Here’s my understanding of what happened.

Stage 1: Fire

An unknown substance caught fire inside one of the storage containers at the facility. Firefighters arrived at the scene to douse the flames with water.

Stage 2: Water touches calcium carbide, producing acetylene gas

CaC2(s) + 2H2O(l) → Ca(OH)2(s) + C2H2(g) ΔH = -127.7 kJ/mol

Calcium carbide, CaC2(s), is an unstable compound that’s used in the production of acetylene (ethyne) and also in steelmaking. When water (or moist air) touches calcium carbide, it fizzes gently, releasing acetylene gas, C2H2(g), which, when mixed appropriately with air, explodes upon ignition. The reaction above is only slightly exothermic, and the ethyne gas released is colourless and odourless: it’s possible that the firefighters didn’t even notice that the gas was being produced.

Stage 3: Flames ignite the acetylene gas, causing the first explosion

After the ethyne had mixed sufficiently with the surrounding air, one part of this explosive gas mixture was ignited by the pre-existing flames, causing the first explosion.

C2H2(g) + 5/2O2(g) → 2CO2(g) + H2O(g) ΔH = -1299 kJ/mol

Eyewitness reports have estimated this first explosion to be equivalent to 3 tons of TNT, which equates to 12.5 million kilojoules of energy. Using n = E/ΔH, we find that around 9662 moles of ethyne appears to have exploded. Using V = n×VM, we can calculate that at 25°C and 1 atm of pressure, that explosive gas would have occupied a volume of 236719 litres. Using r = (3V÷4π)1/3, we can approximate the ethyne gas to have occupied a sphere 76 metres in diameter, which is (very approximately) consistent with what we’ve seen in the video footage.

Interestingly, we can do a simple stoichiometric calculation using m = n×Mr and calculate the initial mass of calcium carbide that decomposed: 9662 × 64.1 = 619 kilograms. At a density of 2.22 g/cm3, those 619 kilograms would have occupied 279 litres in powdered form: this is about the same size as three large luggage cases.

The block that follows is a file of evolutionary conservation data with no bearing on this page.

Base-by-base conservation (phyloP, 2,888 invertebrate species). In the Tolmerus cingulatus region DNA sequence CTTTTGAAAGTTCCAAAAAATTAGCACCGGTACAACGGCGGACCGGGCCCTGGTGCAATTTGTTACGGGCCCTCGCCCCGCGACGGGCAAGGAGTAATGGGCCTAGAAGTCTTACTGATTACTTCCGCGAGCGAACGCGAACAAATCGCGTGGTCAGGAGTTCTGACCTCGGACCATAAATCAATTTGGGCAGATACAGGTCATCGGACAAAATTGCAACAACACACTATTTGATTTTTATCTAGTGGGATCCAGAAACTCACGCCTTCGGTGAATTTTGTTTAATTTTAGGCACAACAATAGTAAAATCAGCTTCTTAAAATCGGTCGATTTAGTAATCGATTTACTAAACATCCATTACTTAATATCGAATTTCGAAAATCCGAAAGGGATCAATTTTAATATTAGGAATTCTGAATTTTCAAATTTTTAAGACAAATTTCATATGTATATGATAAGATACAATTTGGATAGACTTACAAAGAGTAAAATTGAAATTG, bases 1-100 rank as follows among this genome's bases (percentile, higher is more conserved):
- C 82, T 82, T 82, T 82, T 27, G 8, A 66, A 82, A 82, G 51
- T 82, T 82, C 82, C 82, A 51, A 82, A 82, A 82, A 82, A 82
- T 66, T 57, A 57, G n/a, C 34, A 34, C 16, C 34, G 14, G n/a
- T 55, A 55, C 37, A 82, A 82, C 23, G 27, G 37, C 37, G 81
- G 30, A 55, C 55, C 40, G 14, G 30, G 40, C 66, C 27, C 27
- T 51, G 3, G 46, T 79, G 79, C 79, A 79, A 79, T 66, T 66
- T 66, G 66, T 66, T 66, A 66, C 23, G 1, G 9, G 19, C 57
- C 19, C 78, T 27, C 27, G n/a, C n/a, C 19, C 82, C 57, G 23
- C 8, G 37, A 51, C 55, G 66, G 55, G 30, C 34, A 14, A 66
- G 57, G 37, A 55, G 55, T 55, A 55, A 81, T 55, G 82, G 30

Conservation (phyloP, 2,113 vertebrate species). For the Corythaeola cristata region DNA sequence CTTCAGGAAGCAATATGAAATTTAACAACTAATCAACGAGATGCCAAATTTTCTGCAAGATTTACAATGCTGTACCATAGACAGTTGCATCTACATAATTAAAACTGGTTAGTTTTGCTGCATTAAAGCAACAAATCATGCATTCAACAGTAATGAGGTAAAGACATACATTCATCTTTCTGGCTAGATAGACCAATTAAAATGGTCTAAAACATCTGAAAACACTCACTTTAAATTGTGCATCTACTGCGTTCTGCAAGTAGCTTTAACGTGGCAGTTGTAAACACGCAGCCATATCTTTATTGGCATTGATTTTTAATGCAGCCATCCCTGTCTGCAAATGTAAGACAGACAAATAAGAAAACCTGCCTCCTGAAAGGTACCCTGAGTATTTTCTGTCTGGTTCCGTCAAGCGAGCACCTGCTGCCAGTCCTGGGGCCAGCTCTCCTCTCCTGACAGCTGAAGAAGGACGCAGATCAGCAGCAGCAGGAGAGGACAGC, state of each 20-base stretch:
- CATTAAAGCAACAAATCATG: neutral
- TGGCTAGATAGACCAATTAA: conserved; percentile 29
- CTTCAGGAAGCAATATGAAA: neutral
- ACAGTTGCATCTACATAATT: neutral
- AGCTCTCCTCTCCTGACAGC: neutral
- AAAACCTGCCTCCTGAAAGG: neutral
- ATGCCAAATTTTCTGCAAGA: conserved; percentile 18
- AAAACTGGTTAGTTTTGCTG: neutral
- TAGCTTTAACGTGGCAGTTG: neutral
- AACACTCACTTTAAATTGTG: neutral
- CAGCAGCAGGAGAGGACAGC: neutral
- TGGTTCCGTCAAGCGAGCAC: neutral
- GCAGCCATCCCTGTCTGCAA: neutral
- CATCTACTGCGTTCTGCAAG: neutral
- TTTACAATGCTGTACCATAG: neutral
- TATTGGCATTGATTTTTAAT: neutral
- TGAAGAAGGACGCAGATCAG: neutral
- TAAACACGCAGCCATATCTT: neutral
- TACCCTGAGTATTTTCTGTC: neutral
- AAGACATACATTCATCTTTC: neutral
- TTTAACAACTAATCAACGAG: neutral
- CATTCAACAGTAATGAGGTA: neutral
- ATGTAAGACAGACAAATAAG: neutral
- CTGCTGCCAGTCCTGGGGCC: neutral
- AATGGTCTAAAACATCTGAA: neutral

A quick search on Chinese wholesale directory Alibaba.com shows that very few companies offer calcium carbide in such small quantities, which might help narrow down which company was responsible. Interestingly, the raw material for that first explosion was worth a mere US$400 at 2015 wholesale prices… but the consequential damage was far more costly.

Stage 4: High temperatures caused nearby ammonium nitrate to detonate at >240°C, causing the second explosion

Temperatures of over 3000°C were generated by the combustion of the ethyne in stage 3. The immense heat from that initial fireball heated the surrounding containers to above 240°C, which initiated a runaway decomposition reaction of ammonium nitrate, NH4NO3(s), which was stored nearby. The reaction is shown below.

NH4NO3(s) → N2(g) + 2H2O(g) + 1/2O2(g)  (ΔH uncertain)

The enthalpy change for the reaction above wasn’t easy to find, but this book by Sam Mannan claims it to be 0.175 million kilocalories per tonne, or 732,000 kilojoules per tonne. Analysis of the video recordings have estimated this second explosion to be around 21 tons of TNT equivalent, which equates to 88 million kilojoules of energy. Using calorimetry formula m = E/heat of combustion, we can estimate the mass of ammonium nitrate in this second explosion to be 8300 tonnes, which seems extremely high: four times as big as the Texas City Disaster of 1947. Either the second Tianjin explosion was the biggest ammonium nitrate disaster in history, or I’ve made an error in this part of the analysis. Let’s wait for more information and see.